Random snows. Read a parcel of the Iain Sinclair (Landor’s Tower). Good deconstructings of the idiot apparati of “modern life”—and those who succumb willy-nilly to such. Here in a Wales-England bordertown (“A pleasure palace from the early days of motorway utopianism . . . reimagined as a zone of disappearances”):
Rows of telephones in hooded Perspex booths, bullet-deflecting shields modeled on the Eichmann trial. The phones were hooked a few feet from the ground, in deference to the average height of bus passengers on tour with Evans Evans of Clydach or Bevan Bevan of Ammanford. The rest of us could stoop and like it. They had no use for cellphones here. The only person I’d ever seen using one, an aluminium-suited rep, had blathered, from car park to escalator to restaurant, in the coffee queue, down the escalator, into the shop and out to the Gents. Where a disgruntled Taff nudged his elbow, causing him to drop the device, still whistling, into the blue chemical wash of the piss trough.Sinclair’s directionless amblings (though studded with vague unidentifiable threat, paranoia, unease) akin to Shklovsky’s “plotless prose.” Inadvertently, perhaps, that is to say, amateurishly—there is a narrator who, fitfully, wants “to get a story going.” Too, though, he indemnifies ’s own drift, identifying it with what he calls “Camcorder pastoral.” “You couldn’t call it a pan. It was a Jamesian paragraph; it meandered, hesitated, swooped back on itself. Light values went wild. Here, at last, was a valid poetic for the expiring century. Intentionless narrative: flow, colour, accident.” As one character puts it: “Never embark . . . on a story for which you can provide a conclusion. Endlessness is immortality.” (So teacheth Pound. Though some of the spit-shined students, laurel-grabby, “finish” only to begin again . . .)
Sinclair seeing through the imitant uproar of modernism’s gaggle of post-begetters (he’s talking about himself, amongst others):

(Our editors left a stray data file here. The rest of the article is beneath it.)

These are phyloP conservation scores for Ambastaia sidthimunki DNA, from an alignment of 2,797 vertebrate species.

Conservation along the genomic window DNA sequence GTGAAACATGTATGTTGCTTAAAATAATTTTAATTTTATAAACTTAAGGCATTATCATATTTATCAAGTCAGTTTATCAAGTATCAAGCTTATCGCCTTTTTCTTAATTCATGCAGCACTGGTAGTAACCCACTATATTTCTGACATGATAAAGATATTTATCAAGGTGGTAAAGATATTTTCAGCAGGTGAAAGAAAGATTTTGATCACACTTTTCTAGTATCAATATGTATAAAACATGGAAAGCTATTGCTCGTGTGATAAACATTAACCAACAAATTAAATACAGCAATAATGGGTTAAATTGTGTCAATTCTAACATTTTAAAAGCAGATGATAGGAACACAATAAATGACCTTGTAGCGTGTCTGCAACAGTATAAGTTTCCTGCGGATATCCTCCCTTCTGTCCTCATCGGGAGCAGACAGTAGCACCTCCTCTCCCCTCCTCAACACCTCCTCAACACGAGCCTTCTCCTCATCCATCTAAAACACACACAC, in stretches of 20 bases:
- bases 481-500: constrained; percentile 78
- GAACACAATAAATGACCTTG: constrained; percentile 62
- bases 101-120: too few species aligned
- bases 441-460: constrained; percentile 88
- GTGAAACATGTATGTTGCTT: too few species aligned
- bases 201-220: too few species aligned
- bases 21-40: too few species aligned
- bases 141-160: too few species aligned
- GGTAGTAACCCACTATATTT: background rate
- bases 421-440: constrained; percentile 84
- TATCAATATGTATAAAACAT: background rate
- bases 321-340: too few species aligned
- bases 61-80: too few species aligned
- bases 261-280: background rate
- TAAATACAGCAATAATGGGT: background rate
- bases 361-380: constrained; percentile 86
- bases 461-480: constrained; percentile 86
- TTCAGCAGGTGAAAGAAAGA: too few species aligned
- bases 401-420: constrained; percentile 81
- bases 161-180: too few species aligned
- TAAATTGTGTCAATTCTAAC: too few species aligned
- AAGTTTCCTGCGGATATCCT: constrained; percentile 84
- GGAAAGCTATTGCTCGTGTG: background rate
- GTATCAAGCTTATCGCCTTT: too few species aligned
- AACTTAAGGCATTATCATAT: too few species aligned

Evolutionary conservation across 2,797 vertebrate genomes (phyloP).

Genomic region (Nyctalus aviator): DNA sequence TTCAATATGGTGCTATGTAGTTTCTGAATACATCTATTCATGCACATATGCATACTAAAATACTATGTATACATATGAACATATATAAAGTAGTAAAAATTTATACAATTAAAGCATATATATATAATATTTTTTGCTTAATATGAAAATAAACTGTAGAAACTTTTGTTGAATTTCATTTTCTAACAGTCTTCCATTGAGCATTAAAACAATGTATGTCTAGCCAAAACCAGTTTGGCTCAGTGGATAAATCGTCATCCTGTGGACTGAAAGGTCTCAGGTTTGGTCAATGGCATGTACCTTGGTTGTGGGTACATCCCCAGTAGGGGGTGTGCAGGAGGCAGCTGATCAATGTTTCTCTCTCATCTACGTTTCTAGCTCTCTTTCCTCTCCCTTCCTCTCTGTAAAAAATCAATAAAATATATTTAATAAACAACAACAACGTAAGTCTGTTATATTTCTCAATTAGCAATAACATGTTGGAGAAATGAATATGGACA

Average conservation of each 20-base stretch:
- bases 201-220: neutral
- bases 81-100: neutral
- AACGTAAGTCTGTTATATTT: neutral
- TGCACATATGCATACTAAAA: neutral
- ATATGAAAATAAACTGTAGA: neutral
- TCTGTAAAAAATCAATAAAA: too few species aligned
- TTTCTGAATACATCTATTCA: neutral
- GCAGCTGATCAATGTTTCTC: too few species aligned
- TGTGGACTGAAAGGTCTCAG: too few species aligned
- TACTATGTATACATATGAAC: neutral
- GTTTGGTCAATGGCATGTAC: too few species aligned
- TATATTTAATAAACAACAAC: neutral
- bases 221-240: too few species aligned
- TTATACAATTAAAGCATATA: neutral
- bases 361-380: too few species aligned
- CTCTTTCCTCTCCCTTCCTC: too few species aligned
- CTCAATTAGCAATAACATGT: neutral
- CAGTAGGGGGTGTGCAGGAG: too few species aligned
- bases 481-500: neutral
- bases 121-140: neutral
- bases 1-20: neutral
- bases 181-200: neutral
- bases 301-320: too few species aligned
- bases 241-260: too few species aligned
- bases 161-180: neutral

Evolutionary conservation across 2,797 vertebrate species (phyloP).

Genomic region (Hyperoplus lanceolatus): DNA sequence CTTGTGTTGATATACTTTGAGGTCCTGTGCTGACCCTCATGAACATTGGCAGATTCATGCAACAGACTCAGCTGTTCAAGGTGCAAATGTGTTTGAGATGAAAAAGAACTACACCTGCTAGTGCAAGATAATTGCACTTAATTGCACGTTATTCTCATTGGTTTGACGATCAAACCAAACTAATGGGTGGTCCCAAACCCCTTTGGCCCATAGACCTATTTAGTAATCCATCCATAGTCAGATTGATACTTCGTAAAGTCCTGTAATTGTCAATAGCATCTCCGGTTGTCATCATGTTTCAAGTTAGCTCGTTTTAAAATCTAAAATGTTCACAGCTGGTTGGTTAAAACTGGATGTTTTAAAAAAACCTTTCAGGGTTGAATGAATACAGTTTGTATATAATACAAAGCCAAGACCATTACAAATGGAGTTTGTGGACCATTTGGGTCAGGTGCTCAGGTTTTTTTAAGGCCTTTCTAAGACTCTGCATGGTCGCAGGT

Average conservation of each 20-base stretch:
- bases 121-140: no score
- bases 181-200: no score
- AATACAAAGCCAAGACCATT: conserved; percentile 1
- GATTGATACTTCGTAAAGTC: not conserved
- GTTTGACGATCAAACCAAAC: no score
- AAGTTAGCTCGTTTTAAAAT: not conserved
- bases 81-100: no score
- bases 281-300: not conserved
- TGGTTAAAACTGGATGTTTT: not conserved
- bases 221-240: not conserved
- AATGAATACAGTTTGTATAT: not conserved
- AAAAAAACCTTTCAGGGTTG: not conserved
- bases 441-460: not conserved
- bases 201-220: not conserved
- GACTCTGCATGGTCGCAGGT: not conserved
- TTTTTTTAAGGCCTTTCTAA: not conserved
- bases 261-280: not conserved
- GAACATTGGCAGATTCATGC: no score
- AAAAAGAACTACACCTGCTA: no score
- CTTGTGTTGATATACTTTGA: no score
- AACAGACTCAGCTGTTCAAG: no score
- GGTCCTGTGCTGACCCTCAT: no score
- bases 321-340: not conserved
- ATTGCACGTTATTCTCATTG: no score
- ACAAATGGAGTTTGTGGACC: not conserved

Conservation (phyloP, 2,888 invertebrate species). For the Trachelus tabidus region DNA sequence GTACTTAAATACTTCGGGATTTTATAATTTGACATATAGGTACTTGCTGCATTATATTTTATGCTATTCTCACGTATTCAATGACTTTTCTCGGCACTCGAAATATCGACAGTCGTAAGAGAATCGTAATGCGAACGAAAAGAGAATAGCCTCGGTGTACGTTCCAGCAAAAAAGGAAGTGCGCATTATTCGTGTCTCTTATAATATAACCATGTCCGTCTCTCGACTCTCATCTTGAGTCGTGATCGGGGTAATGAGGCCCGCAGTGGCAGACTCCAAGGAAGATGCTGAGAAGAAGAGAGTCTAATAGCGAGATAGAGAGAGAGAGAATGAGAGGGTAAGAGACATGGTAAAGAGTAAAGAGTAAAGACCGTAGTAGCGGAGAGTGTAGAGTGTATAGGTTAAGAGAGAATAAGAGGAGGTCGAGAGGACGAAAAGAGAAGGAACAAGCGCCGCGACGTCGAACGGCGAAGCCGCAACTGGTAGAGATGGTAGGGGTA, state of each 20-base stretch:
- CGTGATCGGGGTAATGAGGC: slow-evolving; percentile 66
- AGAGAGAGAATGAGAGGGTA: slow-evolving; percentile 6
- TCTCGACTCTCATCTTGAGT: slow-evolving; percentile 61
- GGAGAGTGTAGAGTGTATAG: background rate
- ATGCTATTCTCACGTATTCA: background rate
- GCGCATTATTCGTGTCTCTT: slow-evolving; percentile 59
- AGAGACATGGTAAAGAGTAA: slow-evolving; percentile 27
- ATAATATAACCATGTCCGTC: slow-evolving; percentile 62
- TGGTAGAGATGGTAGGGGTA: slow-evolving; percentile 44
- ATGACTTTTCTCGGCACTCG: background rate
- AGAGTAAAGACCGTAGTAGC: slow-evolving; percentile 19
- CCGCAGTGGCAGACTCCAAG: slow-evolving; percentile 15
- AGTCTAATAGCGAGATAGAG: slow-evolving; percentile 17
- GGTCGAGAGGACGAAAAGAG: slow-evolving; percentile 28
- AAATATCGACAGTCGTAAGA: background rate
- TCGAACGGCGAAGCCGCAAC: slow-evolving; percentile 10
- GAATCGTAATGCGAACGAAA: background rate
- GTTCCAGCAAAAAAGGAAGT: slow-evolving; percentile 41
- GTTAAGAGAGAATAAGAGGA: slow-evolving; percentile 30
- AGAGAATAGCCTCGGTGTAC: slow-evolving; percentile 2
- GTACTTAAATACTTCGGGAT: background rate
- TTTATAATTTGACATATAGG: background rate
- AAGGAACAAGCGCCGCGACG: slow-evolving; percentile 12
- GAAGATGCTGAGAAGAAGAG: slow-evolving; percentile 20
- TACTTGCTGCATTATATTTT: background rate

I left Landor in his box, crushed by an excess of Vaughans, Machens, Gills, Joneses, by maps and guides, geology, meteorology, picturesque excursions, rambles down the Wye. All of it to be digested, absorbed, fed into the Great Work. Wasn’t that the essence of the modernist contract. Multi-voiced, lyric seizures countered by drifts of unadorned fact, naked source material spliced into domesticated trivia, anecdotes, borrowings, found footage. Redundant. As much use as a whale carved from margarine, unless there is intervention by that other; unless some unpredicted element takes control, overrides the preplanned structure, tells you what you don’t know. Willed possession.Not mattering where one begins, or ends (death’s just a good a stopping point ’s any): what’s “inadmissible” is that the owlet named Europe (or howsoever the story goes) not come to curse bloody in one’s one good ear. What’s “inadmissible” is the meretriciousness of mere antic. Clubby manufactories of the “zany”—unh unh. If, somewhere in the “process,” a god doesn’t put the spike-heel of ’s boot into the gap between one’s shoulder-blades, doesn’t push one’s right-knowledgeable phyz into the bastard lovage (an umbelliferous herb good for nothing), doesn’t invade one’s mild self-sameness with judders and wicks—nothing’ll out ’at’s not a shill elixir, made for the contemporary wibble-wobble only. And even if a god-prod comes down viperous and true, it’s only sweet hazard (“the chances are complicated by a number of arbitrary rules.”) Nobody corners a spiritual “estate.” Sinclair: “One sentence begetting another. It goes wrong from the first word. You’re always struggling to recover from that initial mistake, the accident of language.”
As John Yau (The Passionate Spectator)’s got John Ashbery saying French poet and painter Jean Hélion wrote: “I realize today that it is the abstract which is reasonable and possible. And that it is the pursuit of reality which is madness, the ideal, the impossible.” Like Guston, Hélion abandon’d the abstract for the figure.